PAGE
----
The plan for a sports facility on what is now manufacturing land in Hamburg did not get much opposition from neighbors until the owner mentioned “adult beverages.”
Jeff L. Kryszak, president of K-Technologies, already has two outdoor volleyball courts on the property at 4090 Jeffrey Blvd. in Ravenwood Industrial Park. But recreation uses are not allowed in the manufacturing zone, so before he builds a 13,000 square-foot sports facility next to his business, he needs to get the property rezoned.
During a public hearing on the rezoning Monday night, he and his architect outlined the plans for a “first-class sport facility and lifestyle center” that would have indoor courts to accommodate volleyball, pickleball, basketball, tennis, badminton, yoga and other activities.
In addition to the multisport space and locker rooms, there would be a snack bar and lounge area for viewing events. An adjoining facility would serve food and adult beverages, Kryszak said. He said it’s possible that the facility could be open 24 hours a day, and it’s possible that the area serving drinks could be open when there are no sporting events.
“Given that the bar could be in operation even though there is no sporting event going on, it could be just a bar and people coming and going all hours,” said Margaret M. Hine, a Towers Place resident. “I don’t like that one bit.”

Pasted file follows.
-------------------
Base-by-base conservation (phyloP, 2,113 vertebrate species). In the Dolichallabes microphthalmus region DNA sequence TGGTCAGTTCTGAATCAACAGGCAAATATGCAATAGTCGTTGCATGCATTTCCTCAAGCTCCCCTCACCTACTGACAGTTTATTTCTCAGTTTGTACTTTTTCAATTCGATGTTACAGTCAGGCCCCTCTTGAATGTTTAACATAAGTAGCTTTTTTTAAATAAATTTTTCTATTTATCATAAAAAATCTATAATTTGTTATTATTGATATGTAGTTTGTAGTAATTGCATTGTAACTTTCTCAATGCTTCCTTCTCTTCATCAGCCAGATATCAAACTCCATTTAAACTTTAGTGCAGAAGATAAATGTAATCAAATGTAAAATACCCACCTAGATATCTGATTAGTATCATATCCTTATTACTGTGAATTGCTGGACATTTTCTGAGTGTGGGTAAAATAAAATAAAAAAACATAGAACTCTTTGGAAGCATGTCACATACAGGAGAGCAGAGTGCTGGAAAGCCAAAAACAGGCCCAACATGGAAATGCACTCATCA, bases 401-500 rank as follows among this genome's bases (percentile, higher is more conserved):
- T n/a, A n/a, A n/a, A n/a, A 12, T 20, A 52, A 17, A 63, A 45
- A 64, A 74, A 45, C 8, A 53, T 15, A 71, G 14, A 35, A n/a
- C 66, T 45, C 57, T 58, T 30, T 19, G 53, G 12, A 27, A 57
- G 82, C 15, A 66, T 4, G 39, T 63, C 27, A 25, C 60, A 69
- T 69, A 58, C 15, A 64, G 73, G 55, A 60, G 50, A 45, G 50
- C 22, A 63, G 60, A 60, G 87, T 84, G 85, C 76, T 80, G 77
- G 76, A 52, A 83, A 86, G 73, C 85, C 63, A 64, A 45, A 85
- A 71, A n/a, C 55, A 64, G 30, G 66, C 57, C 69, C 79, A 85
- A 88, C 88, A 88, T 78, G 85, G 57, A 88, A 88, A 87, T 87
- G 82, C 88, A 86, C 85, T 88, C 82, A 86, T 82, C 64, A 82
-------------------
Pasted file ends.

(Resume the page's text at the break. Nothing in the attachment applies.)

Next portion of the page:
Several other residents said they would prefer that no alcohol be served at the facility.
“It’s not a stand-alone bar, it would be an area serving food and beverage associated with a sports facility,” said Andrew C. Reilly, Hamburg’s planning consultant.
Kryszak said the primary purpose is not to run a bar. But research has shown, he said, that many sports facilities without the ability to serve alcohol do not succeed. “It’s not a sustainable model if you just do the recreation things,” he said.
“I just worry it will turn into something more a bar than a volleyball court,” said Mitko D. Dintcheff, of Bayview Road.
Supervisor Steven J. Walters said the town could put restrictions on the plan if it approves the rezoning to a planned unit development.
Kryszak said there is plenty of room on the nearly 9-acre parcel, near Bayview, for the facility and more than 100 parking spaces.
“We’ll be creating somewhere in the area of 10 jobs immediately, and could go up to as high as 30 in the first couple, maybe five years,” he said. “We will be adding millions to the tax base.”
The earliest the Town Board would vote on the rezoning would be its next meeting, Walters said.
The board, after no comments or opposition, did vote to allow beer on the town’s Eighteen Mile Creek Golf Course, as long as it is served by the course vendor.